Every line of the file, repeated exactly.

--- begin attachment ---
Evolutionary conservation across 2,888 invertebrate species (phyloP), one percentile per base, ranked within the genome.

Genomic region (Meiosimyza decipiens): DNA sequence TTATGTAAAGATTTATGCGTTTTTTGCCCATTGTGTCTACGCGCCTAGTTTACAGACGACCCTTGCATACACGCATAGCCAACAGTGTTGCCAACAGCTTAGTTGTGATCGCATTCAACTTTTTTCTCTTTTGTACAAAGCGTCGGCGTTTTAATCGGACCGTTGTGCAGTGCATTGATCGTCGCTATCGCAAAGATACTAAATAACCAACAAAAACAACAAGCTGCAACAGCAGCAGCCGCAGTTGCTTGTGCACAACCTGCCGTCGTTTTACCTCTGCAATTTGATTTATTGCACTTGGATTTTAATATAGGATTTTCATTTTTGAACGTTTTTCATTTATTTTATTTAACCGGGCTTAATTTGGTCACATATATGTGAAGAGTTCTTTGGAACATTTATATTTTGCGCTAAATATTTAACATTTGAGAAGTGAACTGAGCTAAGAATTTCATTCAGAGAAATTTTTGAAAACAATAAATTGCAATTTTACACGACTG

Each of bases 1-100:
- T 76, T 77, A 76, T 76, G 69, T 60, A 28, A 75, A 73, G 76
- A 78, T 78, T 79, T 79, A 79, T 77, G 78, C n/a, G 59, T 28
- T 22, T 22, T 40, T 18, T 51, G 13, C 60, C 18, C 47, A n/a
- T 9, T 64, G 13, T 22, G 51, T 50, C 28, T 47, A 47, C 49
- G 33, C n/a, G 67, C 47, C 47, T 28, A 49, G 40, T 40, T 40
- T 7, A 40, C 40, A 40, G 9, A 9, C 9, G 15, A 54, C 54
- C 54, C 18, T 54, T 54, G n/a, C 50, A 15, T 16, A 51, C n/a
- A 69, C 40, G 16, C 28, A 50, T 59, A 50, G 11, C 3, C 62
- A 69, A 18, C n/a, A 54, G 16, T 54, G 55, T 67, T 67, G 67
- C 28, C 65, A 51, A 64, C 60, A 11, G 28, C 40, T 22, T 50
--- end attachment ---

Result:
Evolutionary conservation across 2,888 invertebrate species (phyloP), one percentile per base, ranked within the genome.

Genomic region (Meiosimyza decipiens): DNA sequence TTATGTAAAGATTTATGCGTTTTTTGCCCATTGTGTCTACGCGCCTAGTTTACAGACGACCCTTGCATACACGCATAGCCAACAGTGTTGCCAACAGCTTAGTTGTGATCGCATTCAACTTTTTTCTCTTTTGTACAAAGCGTCGGCGTTTTAATCGGACCGTTGTGCAGTGCATTGATCGTCGCTATCGCAAAGATACTAAATAACCAACAAAAACAACAAGCTGCAACAGCAGCAGCCGCAGTTGCTTGTGCACAACCTGCCGTCGTTTTACCTCTGCAATTTGATTTATTGCACTTGGATTTTAATATAGGATTTTCATTTTTGAACGTTTTTCATTTATTTTATTTAACCGGGCTTAATTTGGTCACATATATGTGAAGAGTTCTTTGGAACATTTATATTTTGCGCTAAATATTTAACATTTGAGAAGTGAACTGAGCTAAGAATTTCATTCAGAGAAATTTTTGAAAACAATAAATTGCAATTTTACACGACTG

Each of bases 1-100:
- T 76, T 77, A 76, T 76, G 69, T 60, A 28, A 75, A 73, G 76
- A 78, T 78, T 79, T 79, A 79, T 77, G 78, C n/a, G 59, T 28
- T 22, T 22, T 40, T 18, T 51, G 13, C 60, C 18, C 47, A n/a
- T 9, T 64, G 13, T 22, G 51, T 50, C 28, T 47, A 47, C 49
- G 33, C n/a, G 67, C 47, C 47, T 28, A 49, G 40, T 40, T 40
- T 7, A 40, C 40, A 40, G 9, A 9, C 9, G 15, A 54, C 54
- C 54, C 18, T 54, T 54, G n/a, C 50, A 15, T 16, A 51, C n/a
- A 69, C 40, G 16, C 28, A 50, T 59, A 50, G 11, C 3, C 62
- A 69, A 18, C n/a, A 54, G 16, T 54, G 55, T 67, T 67, G 67
- C 28, C 65, A 51, A 64, C 60, A 11, G 28, C 40, T 22, T 50